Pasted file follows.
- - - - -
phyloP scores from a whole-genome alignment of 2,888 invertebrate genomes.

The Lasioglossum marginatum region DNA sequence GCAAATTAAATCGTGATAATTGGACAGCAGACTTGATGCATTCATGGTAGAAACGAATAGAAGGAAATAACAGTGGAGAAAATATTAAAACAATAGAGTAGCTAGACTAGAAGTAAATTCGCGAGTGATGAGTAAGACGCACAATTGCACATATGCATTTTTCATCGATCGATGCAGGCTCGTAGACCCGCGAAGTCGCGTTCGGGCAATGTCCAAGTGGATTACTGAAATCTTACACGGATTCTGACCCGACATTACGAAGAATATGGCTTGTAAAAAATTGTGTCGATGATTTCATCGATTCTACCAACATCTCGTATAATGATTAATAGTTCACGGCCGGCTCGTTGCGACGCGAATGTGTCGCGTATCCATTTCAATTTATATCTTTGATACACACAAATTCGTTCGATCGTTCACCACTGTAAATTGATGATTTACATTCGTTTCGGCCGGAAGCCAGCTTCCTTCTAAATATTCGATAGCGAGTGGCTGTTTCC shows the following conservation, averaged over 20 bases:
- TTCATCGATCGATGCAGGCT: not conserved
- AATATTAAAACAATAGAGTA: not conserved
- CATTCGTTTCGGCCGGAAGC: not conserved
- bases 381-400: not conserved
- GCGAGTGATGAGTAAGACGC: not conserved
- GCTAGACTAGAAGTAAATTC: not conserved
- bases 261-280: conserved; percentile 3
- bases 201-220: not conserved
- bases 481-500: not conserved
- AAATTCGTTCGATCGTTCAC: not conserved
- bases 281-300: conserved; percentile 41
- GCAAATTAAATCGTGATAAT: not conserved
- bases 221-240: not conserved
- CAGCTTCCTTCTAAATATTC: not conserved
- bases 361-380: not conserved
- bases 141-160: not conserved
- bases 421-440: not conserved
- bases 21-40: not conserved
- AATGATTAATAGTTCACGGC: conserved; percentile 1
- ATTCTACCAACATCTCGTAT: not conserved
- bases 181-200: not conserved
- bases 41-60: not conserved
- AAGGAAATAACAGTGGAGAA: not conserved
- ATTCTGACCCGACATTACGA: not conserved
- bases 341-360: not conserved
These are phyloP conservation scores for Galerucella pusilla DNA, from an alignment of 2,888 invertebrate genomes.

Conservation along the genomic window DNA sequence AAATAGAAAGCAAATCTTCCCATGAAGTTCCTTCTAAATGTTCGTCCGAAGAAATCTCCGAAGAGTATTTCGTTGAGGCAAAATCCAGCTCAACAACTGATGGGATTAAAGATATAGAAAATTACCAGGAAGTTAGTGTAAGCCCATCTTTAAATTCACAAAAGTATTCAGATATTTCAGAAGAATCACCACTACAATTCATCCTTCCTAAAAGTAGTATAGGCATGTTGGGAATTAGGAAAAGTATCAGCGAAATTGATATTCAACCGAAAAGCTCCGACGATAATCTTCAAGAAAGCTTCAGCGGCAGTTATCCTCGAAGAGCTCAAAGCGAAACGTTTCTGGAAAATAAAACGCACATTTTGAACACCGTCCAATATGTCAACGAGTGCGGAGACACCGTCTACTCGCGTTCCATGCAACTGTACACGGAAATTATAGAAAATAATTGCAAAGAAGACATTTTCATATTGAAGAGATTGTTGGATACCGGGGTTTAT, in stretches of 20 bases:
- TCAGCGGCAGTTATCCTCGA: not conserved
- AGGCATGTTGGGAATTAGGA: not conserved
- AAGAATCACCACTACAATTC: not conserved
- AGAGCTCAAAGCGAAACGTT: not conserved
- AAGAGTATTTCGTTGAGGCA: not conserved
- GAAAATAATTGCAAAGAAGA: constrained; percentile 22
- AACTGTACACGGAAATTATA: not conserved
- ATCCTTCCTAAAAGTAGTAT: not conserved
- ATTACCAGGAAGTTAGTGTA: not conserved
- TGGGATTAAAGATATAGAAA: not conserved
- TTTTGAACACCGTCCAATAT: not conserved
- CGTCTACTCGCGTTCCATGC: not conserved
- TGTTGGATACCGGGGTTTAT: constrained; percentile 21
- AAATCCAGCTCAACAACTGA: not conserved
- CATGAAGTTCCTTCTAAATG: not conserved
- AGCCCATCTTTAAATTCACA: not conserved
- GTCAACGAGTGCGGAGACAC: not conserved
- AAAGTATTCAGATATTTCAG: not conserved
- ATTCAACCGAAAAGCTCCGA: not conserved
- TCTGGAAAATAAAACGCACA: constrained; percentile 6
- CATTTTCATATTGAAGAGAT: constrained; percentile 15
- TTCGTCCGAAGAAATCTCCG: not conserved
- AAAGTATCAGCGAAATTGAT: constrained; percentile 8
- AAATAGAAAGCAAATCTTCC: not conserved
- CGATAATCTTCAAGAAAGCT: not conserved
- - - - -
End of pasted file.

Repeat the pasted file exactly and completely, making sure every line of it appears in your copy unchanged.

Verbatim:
phyloP scores from a whole-genome alignment of 2,888 invertebrate genomes.

The Lasioglossum marginatum region DNA sequence GCAAATTAAATCGTGATAATTGGACAGCAGACTTGATGCATTCATGGTAGAAACGAATAGAAGGAAATAACAGTGGAGAAAATATTAAAACAATAGAGTAGCTAGACTAGAAGTAAATTCGCGAGTGATGAGTAAGACGCACAATTGCACATATGCATTTTTCATCGATCGATGCAGGCTCGTAGACCCGCGAAGTCGCGTTCGGGCAATGTCCAAGTGGATTACTGAAATCTTACACGGATTCTGACCCGACATTACGAAGAATATGGCTTGTAAAAAATTGTGTCGATGATTTCATCGATTCTACCAACATCTCGTATAATGATTAATAGTTCACGGCCGGCTCGTTGCGACGCGAATGTGTCGCGTATCCATTTCAATTTATATCTTTGATACACACAAATTCGTTCGATCGTTCACCACTGTAAATTGATGATTTACATTCGTTTCGGCCGGAAGCCAGCTTCCTTCTAAATATTCGATAGCGAGTGGCTGTTTCC shows the following conservation, averaged over 20 bases:
- TTCATCGATCGATGCAGGCT: not conserved
- AATATTAAAACAATAGAGTA: not conserved
- CATTCGTTTCGGCCGGAAGC: not conserved
- bases 381-400: not conserved
- GCGAGTGATGAGTAAGACGC: not conserved
- GCTAGACTAGAAGTAAATTC: not conserved
- bases 261-280: conserved; percentile 3
- bases 201-220: not conserved
- bases 481-500: not conserved
- AAATTCGTTCGATCGTTCAC: not conserved
- bases 281-300: conserved; percentile 41
- GCAAATTAAATCGTGATAAT: not conserved
- bases 221-240: not conserved
- CAGCTTCCTTCTAAATATTC: not conserved
- bases 361-380: not conserved
- bases 141-160: not conserved
- bases 421-440: not conserved
- bases 21-40: not conserved
- AATGATTAATAGTTCACGGC: conserved; percentile 1
- ATTCTACCAACATCTCGTAT: not conserved
- bases 181-200: not conserved
- bases 41-60: not conserved
- AAGGAAATAACAGTGGAGAA: not conserved
- ATTCTGACCCGACATTACGA: not conserved
- bases 341-360: not conserved
These are phyloP conservation scores for Galerucella pusilla DNA, from an alignment of 2,888 invertebrate genomes.

Conservation along the genomic window DNA sequence AAATAGAAAGCAAATCTTCCCATGAAGTTCCTTCTAAATGTTCGTCCGAAGAAATCTCCGAAGAGTATTTCGTTGAGGCAAAATCCAGCTCAACAACTGATGGGATTAAAGATATAGAAAATTACCAGGAAGTTAGTGTAAGCCCATCTTTAAATTCACAAAAGTATTCAGATATTTCAGAAGAATCACCACTACAATTCATCCTTCCTAAAAGTAGTATAGGCATGTTGGGAATTAGGAAAAGTATCAGCGAAATTGATATTCAACCGAAAAGCTCCGACGATAATCTTCAAGAAAGCTTCAGCGGCAGTTATCCTCGAAGAGCTCAAAGCGAAACGTTTCTGGAAAATAAAACGCACATTTTGAACACCGTCCAATATGTCAACGAGTGCGGAGACACCGTCTACTCGCGTTCCATGCAACTGTACACGGAAATTATAGAAAATAATTGCAAAGAAGACATTTTCATATTGAAGAGATTGTTGGATACCGGGGTTTAT, in stretches of 20 bases:
- TCAGCGGCAGTTATCCTCGA: not conserved
- AGGCATGTTGGGAATTAGGA: not conserved
- AAGAATCACCACTACAATTC: not conserved
- AGAGCTCAAAGCGAAACGTT: not conserved
- AAGAGTATTTCGTTGAGGCA: not conserved
- GAAAATAATTGCAAAGAAGA: constrained; percentile 22
- AACTGTACACGGAAATTATA: not conserved
- ATCCTTCCTAAAAGTAGTAT: not conserved
- ATTACCAGGAAGTTAGTGTA: not conserved
- TGGGATTAAAGATATAGAAA: not conserved
- TTTTGAACACCGTCCAATAT: not conserved
- CGTCTACTCGCGTTCCATGC: not conserved
- TGTTGGATACCGGGGTTTAT: constrained; percentile 21
- AAATCCAGCTCAACAACTGA: not conserved
- CATGAAGTTCCTTCTAAATG: not conserved
- AGCCCATCTTTAAATTCACA: not conserved
- GTCAACGAGTGCGGAGACAC: not conserved
- AAAGTATTCAGATATTTCAG: not conserved
- ATTCAACCGAAAAGCTCCGA: not conserved
- TCTGGAAAATAAAACGCACA: constrained; percentile 6
- CATTTTCATATTGAAGAGAT: constrained; percentile 15
- TTCGTCCGAAGAAATCTCCG: not conserved
- AAAGTATCAGCGAAATTGAT: constrained; percentile 8
- AAATAGAAAGCAAATCTTCC: not conserved
- CGATAATCTTCAAGAAAGCT: not conserved